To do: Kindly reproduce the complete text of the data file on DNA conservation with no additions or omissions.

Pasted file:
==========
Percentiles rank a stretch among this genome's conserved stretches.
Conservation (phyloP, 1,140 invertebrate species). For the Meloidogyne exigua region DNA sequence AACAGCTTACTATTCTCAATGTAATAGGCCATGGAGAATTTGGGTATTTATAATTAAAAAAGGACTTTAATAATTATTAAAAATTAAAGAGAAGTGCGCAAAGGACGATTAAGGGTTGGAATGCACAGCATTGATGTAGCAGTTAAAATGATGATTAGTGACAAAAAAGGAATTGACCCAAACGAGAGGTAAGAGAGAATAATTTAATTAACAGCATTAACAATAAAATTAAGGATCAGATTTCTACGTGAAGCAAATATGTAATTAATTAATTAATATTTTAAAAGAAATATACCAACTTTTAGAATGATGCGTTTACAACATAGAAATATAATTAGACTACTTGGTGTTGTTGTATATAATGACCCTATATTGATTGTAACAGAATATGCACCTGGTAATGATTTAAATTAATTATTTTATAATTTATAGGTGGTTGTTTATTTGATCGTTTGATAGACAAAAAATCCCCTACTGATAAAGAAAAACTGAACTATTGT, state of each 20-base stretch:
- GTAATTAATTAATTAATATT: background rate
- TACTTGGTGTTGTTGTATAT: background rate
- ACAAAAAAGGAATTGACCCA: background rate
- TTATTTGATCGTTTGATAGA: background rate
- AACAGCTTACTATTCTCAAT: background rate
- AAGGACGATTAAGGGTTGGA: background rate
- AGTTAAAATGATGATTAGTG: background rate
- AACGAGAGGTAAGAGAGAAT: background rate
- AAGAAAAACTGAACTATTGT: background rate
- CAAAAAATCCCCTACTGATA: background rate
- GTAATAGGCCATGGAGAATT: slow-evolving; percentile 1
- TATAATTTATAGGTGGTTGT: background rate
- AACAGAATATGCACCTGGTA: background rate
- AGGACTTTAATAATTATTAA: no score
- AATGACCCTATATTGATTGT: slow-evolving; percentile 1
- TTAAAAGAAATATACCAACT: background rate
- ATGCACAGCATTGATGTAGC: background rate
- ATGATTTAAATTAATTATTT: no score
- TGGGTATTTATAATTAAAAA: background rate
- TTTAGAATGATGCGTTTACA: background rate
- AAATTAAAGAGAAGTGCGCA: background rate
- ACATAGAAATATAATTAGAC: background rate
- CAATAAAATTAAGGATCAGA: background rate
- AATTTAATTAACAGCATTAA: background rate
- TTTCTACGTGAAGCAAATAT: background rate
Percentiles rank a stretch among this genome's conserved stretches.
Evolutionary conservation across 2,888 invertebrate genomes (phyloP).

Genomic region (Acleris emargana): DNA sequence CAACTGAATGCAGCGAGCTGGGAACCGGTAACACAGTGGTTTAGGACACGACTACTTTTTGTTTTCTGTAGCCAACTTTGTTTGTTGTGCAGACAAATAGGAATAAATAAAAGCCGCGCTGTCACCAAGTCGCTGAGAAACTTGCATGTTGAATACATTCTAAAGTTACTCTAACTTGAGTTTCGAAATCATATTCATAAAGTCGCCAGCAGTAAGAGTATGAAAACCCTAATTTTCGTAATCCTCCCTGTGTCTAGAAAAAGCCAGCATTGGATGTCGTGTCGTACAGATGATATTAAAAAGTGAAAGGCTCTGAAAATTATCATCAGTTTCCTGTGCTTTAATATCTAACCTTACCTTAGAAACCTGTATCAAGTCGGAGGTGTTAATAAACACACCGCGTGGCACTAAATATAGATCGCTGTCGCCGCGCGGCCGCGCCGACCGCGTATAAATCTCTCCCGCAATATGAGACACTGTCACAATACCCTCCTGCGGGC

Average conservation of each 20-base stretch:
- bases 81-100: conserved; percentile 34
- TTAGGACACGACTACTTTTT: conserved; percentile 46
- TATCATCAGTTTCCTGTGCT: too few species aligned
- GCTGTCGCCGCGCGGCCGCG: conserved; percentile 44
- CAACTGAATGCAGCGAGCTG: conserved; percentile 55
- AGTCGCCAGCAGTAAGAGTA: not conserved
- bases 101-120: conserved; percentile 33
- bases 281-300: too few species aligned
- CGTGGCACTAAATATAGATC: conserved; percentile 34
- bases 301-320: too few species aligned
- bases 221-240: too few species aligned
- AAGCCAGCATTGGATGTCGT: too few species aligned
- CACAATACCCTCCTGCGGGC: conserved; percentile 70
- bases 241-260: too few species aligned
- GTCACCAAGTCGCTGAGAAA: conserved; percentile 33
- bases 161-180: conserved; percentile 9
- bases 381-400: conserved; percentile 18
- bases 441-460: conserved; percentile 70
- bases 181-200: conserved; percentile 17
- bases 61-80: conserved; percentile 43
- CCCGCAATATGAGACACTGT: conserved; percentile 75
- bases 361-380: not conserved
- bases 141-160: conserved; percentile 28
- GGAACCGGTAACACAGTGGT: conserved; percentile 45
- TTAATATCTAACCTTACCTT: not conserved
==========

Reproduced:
Percentiles rank a stretch among this genome's conserved stretches.
Conservation (phyloP, 1,140 invertebrate species). For the Meloidogyne exigua region DNA sequence AACAGCTTACTATTCTCAATGTAATAGGCCATGGAGAATTTGGGTATTTATAATTAAAAAAGGACTTTAATAATTATTAAAAATTAAAGAGAAGTGCGCAAAGGACGATTAAGGGTTGGAATGCACAGCATTGATGTAGCAGTTAAAATGATGATTAGTGACAAAAAAGGAATTGACCCAAACGAGAGGTAAGAGAGAATAATTTAATTAACAGCATTAACAATAAAATTAAGGATCAGATTTCTACGTGAAGCAAATATGTAATTAATTAATTAATATTTTAAAAGAAATATACCAACTTTTAGAATGATGCGTTTACAACATAGAAATATAATTAGACTACTTGGTGTTGTTGTATATAATGACCCTATATTGATTGTAACAGAATATGCACCTGGTAATGATTTAAATTAATTATTTTATAATTTATAGGTGGTTGTTTATTTGATCGTTTGATAGACAAAAAATCCCCTACTGATAAAGAAAAACTGAACTATTGT, state of each 20-base stretch:
- GTAATTAATTAATTAATATT: background rate
- TACTTGGTGTTGTTGTATAT: background rate
- ACAAAAAAGGAATTGACCCA: background rate
- TTATTTGATCGTTTGATAGA: background rate
- AACAGCTTACTATTCTCAAT: background rate
- AAGGACGATTAAGGGTTGGA: background rate
- AGTTAAAATGATGATTAGTG: background rate
- AACGAGAGGTAAGAGAGAAT: background rate
- AAGAAAAACTGAACTATTGT: background rate
- CAAAAAATCCCCTACTGATA: background rate
- GTAATAGGCCATGGAGAATT: slow-evolving; percentile 1
- TATAATTTATAGGTGGTTGT: background rate
- AACAGAATATGCACCTGGTA: background rate
- AGGACTTTAATAATTATTAA: no score
- AATGACCCTATATTGATTGT: slow-evolving; percentile 1
- TTAAAAGAAATATACCAACT: background rate
- ATGCACAGCATTGATGTAGC: background rate
- ATGATTTAAATTAATTATTT: no score
- TGGGTATTTATAATTAAAAA: background rate
- TTTAGAATGATGCGTTTACA: background rate
- AAATTAAAGAGAAGTGCGCA: background rate
- ACATAGAAATATAATTAGAC: background rate
- CAATAAAATTAAGGATCAGA: background rate
- AATTTAATTAACAGCATTAA: background rate
- TTTCTACGTGAAGCAAATAT: background rate
Percentiles rank a stretch among this genome's conserved stretches.
Evolutionary conservation across 2,888 invertebrate genomes (phyloP).

Genomic region (Acleris emargana): DNA sequence CAACTGAATGCAGCGAGCTGGGAACCGGTAACACAGTGGTTTAGGACACGACTACTTTTTGTTTTCTGTAGCCAACTTTGTTTGTTGTGCAGACAAATAGGAATAAATAAAAGCCGCGCTGTCACCAAGTCGCTGAGAAACTTGCATGTTGAATACATTCTAAAGTTACTCTAACTTGAGTTTCGAAATCATATTCATAAAGTCGCCAGCAGTAAGAGTATGAAAACCCTAATTTTCGTAATCCTCCCTGTGTCTAGAAAAAGCCAGCATTGGATGTCGTGTCGTACAGATGATATTAAAAAGTGAAAGGCTCTGAAAATTATCATCAGTTTCCTGTGCTTTAATATCTAACCTTACCTTAGAAACCTGTATCAAGTCGGAGGTGTTAATAAACACACCGCGTGGCACTAAATATAGATCGCTGTCGCCGCGCGGCCGCGCCGACCGCGTATAAATCTCTCCCGCAATATGAGACACTGTCACAATACCCTCCTGCGGGC

Average conservation of each 20-base stretch:
- bases 81-100: conserved; percentile 34
- TTAGGACACGACTACTTTTT: conserved; percentile 46
- TATCATCAGTTTCCTGTGCT: too few species aligned
- GCTGTCGCCGCGCGGCCGCG: conserved; percentile 44
- CAACTGAATGCAGCGAGCTG: conserved; percentile 55
- AGTCGCCAGCAGTAAGAGTA: not conserved
- bases 101-120: conserved; percentile 33
- bases 281-300: too few species aligned
- CGTGGCACTAAATATAGATC: conserved; percentile 34
- bases 301-320: too few species aligned
- bases 221-240: too few species aligned
- AAGCCAGCATTGGATGTCGT: too few species aligned
- CACAATACCCTCCTGCGGGC: conserved; percentile 70
- bases 241-260: too few species aligned
- GTCACCAAGTCGCTGAGAAA: conserved; percentile 33
- bases 161-180: conserved; percentile 9
- bases 381-400: conserved; percentile 18
- bases 441-460: conserved; percentile 70
- bases 181-200: conserved; percentile 17
- bases 61-80: conserved; percentile 43
- CCCGCAATATGAGACACTGT: conserved; percentile 75
- bases 361-380: not conserved
- bases 141-160: conserved; percentile 28
- GGAACCGGTAACACAGTGGT: conserved; percentile 45
- TTAATATCTAACCTTACCTT: not conserved